IAASE (structural engineer), BTW.

          • by Brigadier (12956) on Wednesday August 26, 2009 @04:14PM (#29207319)

            damn SE always ruining an Architects fun .... :)

          • Re: (Score:3, Interesting)

            by smellsofbikes (890263)
            I may be wrong about this, since I'm neither an architect nor a structural engineer, but my understanding was that the 3" requirement was for where steel or iron exited the concrete to the outside, as local water infiltration and rust buildup at the concrete/steel/air interface would cause the concrete to crack. Where the steel is contained fully within the concrete the clearance is way less because the assumption is that the steel is in anaerobic conditions. That's just what I learned when I was doing co
        • by Runaway1956 (1322357) on Wednesday August 26, 2009 @04:11PM (#29207269) Homepage Journal

          "( I am an actual architect)" and "requires 3" of coverage else the concrete will crack."

          You may be an architectural student. Rebar and remesh are placed within an inch of the surface to strengthen the exposed surfaces, edges, and corners. This copper tubing can be interlaced with the rebar, with no affect on the strength of the concrete, or increasing the likelihood of cracking.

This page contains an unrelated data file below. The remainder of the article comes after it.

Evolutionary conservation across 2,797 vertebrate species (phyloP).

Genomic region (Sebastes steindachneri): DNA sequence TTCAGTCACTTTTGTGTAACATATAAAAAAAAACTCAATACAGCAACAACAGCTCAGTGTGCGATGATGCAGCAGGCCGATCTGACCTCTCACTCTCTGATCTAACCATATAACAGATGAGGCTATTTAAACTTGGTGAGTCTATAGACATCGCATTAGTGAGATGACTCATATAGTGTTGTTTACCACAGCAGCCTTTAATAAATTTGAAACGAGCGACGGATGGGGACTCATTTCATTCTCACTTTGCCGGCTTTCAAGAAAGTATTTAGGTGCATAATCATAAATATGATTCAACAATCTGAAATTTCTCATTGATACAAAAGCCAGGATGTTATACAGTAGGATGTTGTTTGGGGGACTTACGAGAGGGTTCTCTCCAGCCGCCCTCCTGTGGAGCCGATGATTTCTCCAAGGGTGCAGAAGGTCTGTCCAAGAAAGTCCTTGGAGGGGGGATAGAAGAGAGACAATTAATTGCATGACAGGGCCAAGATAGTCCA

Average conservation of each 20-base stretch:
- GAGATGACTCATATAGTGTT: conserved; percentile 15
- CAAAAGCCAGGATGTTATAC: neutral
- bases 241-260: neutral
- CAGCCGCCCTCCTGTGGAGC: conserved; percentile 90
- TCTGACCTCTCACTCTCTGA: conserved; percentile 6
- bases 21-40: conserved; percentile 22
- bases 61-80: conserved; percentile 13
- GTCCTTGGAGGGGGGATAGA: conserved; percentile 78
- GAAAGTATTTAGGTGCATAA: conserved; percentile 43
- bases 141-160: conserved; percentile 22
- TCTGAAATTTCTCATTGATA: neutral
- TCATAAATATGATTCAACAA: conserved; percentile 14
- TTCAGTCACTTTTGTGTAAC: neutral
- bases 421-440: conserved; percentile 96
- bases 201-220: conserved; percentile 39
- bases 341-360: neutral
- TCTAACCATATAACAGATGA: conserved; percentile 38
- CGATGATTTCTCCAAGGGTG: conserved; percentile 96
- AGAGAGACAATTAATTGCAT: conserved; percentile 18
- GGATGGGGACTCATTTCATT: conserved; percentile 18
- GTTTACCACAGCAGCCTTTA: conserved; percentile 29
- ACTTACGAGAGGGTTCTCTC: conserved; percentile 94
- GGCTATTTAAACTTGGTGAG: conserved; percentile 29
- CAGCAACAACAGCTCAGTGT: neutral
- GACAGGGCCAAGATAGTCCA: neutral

You are right though, that for optimal cooling, the tubing should have 3 inches or more of concrete above and below it. Digging a trench for a heavy-up would do the trick.

    • He should, of course, just tell the truth. Dead pan straight. Perhaps with a suitably (but fake) embarrassed laughter.

      In this case it would not hurt at all. A surprised, but friendly buyer. That's it.

      Move on. Nothing here to see.

    • by Cmdr-Absurd (780125) on Wednesday August 26, 2009 @02:54PM (#29205985)

      How are you going to explain that if you want to sell that house???

      Call it radiant floor heating?

    • by mugnyte (203225)

      Older underground oil tanks also have copper tubes poking through the foundation in my neighborhood (houses circa 1905 to 1920s). Flushing, filling and capping old tanks/lines isn't a big deal.

      I'm wondering how useful this would really be, since the concrete would retain any rise in temperatures as well.

      Here's some science
      http://www.concretethinker.com/solutions/Thermal-Mass.aspx [concretethinker.com]

    • by Goaway (82658) on Wednesday August 26, 2009 @03:16PM (#29206397) Homepage

      I don't know about you, but if I buy or make something, it's for me. I'm not there to take care of it for the next owners. If I wanted that, I'd rent.

    • by conureman (748753) on Wednesday August 26, 2009 @03:23PM (#29206517)